The continuing controversy among self-published authors is whether you should sign up for Kindle Direct Publishing’s Kindle Select Program and use the free promotion feature.
The secondary questions are:
- Is it worth it to be exclusive?
- Are the free promotion days that tend to entice some authors – and readers – worth it?
There seem to be almost as many opinions on these controversies as there are, well, books. So what’s my take?
I followed thriller authors Joanna Penn and Nick Stephenson’s advice. I listed two of them (Social Media in 30 Minutes a Day and The Author’s Guide to Goodreads) in the Kindle Select Program.
While Penn and Stephenson are both advocates of publishing from a wide variety of platforms (Kobo, iBooks, Smashwords, etc.), the first several, they say, should be exclusive to Amazon and its Kindle Select Program (KSP).
The huge downside to KSP is once you make that check mark indicating you’re in the program, you’re automatically enrolled in Kindle Unlimited (KU). And once you’re in KU, you’re not paid by book sales but by pages read.
For some authors, that can elicit a groan because the difference in how you’re paid can be huge.
Let me explain. How many of you have purchased books and let them sit on a crowded bookshelf or in a stack of books on your desk without ever reading them or at least delaying opening the first page for a few months? Or even a year?
I know that I’m guilty of this.
In my case, even though I was selling a fair amount of books, the money I earned didn’t match up.
So if you want to be paid by books sold, avoid KSP and Kindle Unlimited. But if you want to offer free promotions, you can’t avoid them.
Now there’s that other question to consider. Is giving away ebooks worth it?
I’ve never been a huge fan of KSP promotions but not because I don’t give books away – I give paperbacks away all the time. And I’m a big believer in giving away books to aid awareness and garner more book reviews.
My issue with free book promotions is that they never seem to work as well for me as they do for bestselling authors. Maybe it’s because I write nonfiction. And maybe it’s because authors who serialize their books sell a heck of a lot more books than I do.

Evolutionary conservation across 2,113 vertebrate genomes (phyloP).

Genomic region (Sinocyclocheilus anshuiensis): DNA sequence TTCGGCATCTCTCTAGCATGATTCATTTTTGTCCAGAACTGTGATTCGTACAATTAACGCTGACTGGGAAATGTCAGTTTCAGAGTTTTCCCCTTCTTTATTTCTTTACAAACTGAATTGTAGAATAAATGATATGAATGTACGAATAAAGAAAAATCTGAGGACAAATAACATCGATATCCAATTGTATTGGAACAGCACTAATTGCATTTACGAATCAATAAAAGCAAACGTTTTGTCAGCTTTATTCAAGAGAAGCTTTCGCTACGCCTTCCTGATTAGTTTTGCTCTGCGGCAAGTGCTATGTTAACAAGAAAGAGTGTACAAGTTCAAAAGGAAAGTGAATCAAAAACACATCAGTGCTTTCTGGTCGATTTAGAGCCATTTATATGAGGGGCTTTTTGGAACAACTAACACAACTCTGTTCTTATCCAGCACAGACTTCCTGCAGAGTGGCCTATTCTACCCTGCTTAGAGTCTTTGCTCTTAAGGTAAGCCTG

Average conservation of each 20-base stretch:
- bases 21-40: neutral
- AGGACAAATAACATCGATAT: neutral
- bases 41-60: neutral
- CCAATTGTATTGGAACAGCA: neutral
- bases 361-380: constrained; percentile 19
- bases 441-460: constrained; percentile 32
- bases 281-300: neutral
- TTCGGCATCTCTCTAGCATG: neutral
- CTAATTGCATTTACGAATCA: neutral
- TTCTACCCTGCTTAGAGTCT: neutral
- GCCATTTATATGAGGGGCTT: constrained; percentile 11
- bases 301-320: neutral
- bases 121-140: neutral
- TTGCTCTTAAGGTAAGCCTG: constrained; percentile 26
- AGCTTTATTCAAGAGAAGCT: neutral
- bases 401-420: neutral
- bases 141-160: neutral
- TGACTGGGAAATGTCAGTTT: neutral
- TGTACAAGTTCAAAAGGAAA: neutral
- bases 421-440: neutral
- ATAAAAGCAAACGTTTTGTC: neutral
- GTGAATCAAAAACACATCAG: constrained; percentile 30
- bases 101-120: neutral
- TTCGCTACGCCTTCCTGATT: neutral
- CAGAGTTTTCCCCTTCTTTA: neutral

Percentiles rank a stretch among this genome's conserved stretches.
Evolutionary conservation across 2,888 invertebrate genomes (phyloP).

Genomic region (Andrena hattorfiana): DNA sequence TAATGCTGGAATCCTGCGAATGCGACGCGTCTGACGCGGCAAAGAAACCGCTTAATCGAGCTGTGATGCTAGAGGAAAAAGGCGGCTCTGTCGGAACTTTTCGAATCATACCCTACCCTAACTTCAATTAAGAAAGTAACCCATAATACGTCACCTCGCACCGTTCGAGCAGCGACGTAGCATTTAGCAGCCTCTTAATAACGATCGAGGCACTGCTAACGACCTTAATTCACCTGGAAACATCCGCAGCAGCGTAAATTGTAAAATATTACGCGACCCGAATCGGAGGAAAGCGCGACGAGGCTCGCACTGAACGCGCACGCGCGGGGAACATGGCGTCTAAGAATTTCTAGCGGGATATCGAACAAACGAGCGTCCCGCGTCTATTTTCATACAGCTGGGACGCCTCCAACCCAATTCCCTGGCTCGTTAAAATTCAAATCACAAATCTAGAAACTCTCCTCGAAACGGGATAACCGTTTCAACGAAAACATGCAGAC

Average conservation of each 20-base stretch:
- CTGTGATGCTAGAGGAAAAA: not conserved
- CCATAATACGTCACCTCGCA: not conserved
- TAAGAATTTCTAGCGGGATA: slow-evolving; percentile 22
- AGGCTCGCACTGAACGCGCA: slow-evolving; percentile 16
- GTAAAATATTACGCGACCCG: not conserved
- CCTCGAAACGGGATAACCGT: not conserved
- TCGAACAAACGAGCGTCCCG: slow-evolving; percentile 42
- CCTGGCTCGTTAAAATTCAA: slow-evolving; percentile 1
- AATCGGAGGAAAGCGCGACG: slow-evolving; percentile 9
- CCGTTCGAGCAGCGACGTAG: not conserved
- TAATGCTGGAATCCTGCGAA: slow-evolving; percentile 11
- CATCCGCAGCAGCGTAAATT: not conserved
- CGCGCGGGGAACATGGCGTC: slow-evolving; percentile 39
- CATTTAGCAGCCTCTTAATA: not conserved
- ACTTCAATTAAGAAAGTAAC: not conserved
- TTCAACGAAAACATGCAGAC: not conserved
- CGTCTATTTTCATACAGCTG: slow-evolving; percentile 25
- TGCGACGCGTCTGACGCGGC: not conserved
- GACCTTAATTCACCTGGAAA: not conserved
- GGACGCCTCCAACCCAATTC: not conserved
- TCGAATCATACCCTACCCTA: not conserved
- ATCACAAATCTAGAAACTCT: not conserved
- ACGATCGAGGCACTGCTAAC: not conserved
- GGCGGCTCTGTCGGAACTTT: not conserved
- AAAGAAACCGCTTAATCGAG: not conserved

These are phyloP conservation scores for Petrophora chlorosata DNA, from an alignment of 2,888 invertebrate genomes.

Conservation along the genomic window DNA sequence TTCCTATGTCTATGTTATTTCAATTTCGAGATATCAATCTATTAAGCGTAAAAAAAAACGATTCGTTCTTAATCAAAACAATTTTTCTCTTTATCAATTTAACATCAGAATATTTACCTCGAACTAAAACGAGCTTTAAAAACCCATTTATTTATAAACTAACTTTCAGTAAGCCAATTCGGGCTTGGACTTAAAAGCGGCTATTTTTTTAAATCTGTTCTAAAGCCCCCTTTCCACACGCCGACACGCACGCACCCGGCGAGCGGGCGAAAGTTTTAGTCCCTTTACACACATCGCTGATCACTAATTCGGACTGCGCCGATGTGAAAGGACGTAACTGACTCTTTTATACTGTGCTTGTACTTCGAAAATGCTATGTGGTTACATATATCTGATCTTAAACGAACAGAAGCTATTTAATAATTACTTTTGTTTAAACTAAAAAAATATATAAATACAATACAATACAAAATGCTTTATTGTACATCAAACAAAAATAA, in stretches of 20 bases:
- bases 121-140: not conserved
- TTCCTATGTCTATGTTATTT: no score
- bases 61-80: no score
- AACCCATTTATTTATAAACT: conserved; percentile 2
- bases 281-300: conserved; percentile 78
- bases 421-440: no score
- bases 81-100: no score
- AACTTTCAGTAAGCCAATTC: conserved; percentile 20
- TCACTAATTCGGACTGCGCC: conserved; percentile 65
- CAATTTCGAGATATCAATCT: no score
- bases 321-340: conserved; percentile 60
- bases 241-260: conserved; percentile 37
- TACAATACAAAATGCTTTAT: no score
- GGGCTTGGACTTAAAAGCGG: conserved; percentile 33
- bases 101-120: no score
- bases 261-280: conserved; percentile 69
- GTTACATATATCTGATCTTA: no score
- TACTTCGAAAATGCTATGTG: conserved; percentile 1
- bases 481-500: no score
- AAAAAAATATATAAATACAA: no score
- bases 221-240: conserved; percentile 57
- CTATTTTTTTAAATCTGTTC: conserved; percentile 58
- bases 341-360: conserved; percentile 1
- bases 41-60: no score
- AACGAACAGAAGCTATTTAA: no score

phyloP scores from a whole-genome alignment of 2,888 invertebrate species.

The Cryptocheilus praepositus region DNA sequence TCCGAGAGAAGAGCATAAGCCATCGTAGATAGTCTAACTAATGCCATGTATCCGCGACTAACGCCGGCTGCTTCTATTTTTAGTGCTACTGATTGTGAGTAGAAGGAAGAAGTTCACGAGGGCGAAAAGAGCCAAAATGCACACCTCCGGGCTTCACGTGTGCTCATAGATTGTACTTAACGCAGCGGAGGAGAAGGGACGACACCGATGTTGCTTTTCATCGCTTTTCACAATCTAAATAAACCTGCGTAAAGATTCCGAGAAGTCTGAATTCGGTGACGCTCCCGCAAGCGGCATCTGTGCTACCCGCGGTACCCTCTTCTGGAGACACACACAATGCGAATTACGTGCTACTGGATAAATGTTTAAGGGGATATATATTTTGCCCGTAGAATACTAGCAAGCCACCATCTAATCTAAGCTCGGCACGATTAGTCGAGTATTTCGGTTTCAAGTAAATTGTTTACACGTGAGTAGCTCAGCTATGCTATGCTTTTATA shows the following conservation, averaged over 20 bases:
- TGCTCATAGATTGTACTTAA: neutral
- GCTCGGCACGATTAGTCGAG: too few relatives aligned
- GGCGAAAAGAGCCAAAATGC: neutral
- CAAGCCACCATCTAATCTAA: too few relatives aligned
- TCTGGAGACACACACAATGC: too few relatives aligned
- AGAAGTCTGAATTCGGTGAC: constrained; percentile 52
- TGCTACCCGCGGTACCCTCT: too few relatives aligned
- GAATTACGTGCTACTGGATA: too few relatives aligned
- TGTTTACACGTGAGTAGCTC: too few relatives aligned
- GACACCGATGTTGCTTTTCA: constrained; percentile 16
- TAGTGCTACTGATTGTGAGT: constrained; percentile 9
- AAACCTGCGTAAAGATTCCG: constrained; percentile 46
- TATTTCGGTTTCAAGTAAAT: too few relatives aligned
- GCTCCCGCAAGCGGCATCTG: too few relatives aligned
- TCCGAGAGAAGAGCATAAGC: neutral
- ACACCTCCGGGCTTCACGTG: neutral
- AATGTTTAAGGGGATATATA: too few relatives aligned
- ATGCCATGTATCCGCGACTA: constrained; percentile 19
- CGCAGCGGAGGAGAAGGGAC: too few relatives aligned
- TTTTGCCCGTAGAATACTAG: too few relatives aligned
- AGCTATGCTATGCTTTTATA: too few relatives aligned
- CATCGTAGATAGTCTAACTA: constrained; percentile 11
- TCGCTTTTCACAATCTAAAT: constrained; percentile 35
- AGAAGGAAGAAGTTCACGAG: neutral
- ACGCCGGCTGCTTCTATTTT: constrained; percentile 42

Despite my reservations, I gave it a go and joined KSP. And I scheduled a free promotion.
In addition to using social media and my email list to alert my readers and followers about the sale, I also paid for some lists. But first I had to research them.
This is what I discovered:
I’ve heard that the Top 200 Push or the Pure Wild Card or Super Slot options are the best. Those options range from $80 to $120.
Some of the benefits are that Books Butterfly has 241,788 email subscribers, and they have more than 170,000 Twitter followers.
My thoughts: Considering the size of the email list, the pricing seems fair. What you don’t know is how many of those readers prefer romance or historical fiction or science fiction let alone nonfiction.
To qualify for EReader News Today, review these restrictions:
- Your books need to be available on Amazon.com. They also promote book deals that are available at Barnes & Noble/Nook, Google Play, Apple iTunes and Kobo.
- Your books must be priced at $0.99 or be on sale.
- Your books are required to be a full-length book, in other words, at least 125 pages. There are exceptions for children’s, nonfiction, and cookbooks.
- You can’t run two promotions within 90 days.
Also, EReader has further considerations:
- The cover must appear professional.
- EReader will look at your reviews to see how well readers have liked it.
- Your book must be professionally edited.
- The larger the discount, the better chance you’ll have at your book being accepted.
- EReader won’t post erotica, pornography, books that contain controversial subject matter, or books that may be considered offensive to any race, gender, or religion.
- EReader does reserve the right to deny a book.
My thoughts: A Goodreads group that I belong to gave this service a high rating, and I plan to use it for a book I’ll release near the end of the year.